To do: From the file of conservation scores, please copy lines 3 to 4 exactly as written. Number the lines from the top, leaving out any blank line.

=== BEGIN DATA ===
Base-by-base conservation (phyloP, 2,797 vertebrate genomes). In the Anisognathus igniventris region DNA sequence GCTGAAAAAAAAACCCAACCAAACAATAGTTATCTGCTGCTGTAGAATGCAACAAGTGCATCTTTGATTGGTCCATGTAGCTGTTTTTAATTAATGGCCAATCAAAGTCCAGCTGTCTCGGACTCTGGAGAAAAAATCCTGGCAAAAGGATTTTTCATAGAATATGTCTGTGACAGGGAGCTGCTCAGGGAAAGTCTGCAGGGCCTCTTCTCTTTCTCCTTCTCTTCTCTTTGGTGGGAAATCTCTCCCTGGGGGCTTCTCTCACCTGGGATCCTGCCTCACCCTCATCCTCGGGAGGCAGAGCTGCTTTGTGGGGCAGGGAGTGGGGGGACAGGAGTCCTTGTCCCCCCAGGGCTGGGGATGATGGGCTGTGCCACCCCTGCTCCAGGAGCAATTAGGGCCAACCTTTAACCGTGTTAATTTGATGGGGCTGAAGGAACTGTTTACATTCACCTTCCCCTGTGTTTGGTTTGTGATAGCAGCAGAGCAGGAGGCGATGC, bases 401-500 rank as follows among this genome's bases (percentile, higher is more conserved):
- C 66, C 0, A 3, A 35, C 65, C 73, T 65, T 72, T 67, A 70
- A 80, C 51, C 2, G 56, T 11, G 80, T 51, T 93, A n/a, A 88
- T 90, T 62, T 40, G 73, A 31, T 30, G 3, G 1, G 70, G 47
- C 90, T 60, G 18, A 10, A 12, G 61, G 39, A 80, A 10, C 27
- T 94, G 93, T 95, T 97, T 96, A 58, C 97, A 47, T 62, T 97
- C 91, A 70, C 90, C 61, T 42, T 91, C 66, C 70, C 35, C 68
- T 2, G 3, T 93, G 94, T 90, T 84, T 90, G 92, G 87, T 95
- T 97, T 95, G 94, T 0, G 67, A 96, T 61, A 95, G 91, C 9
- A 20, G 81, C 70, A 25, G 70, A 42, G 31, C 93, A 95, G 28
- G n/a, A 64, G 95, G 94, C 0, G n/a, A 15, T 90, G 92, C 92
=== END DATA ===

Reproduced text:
- A 80, C 51, C 2, G 56, T 11, G 80, T 51, T 93, A n/a, A 88
- T 90, T 62, T 40, G 73, A 31, T 30, G 3, G 1, G 70, G 47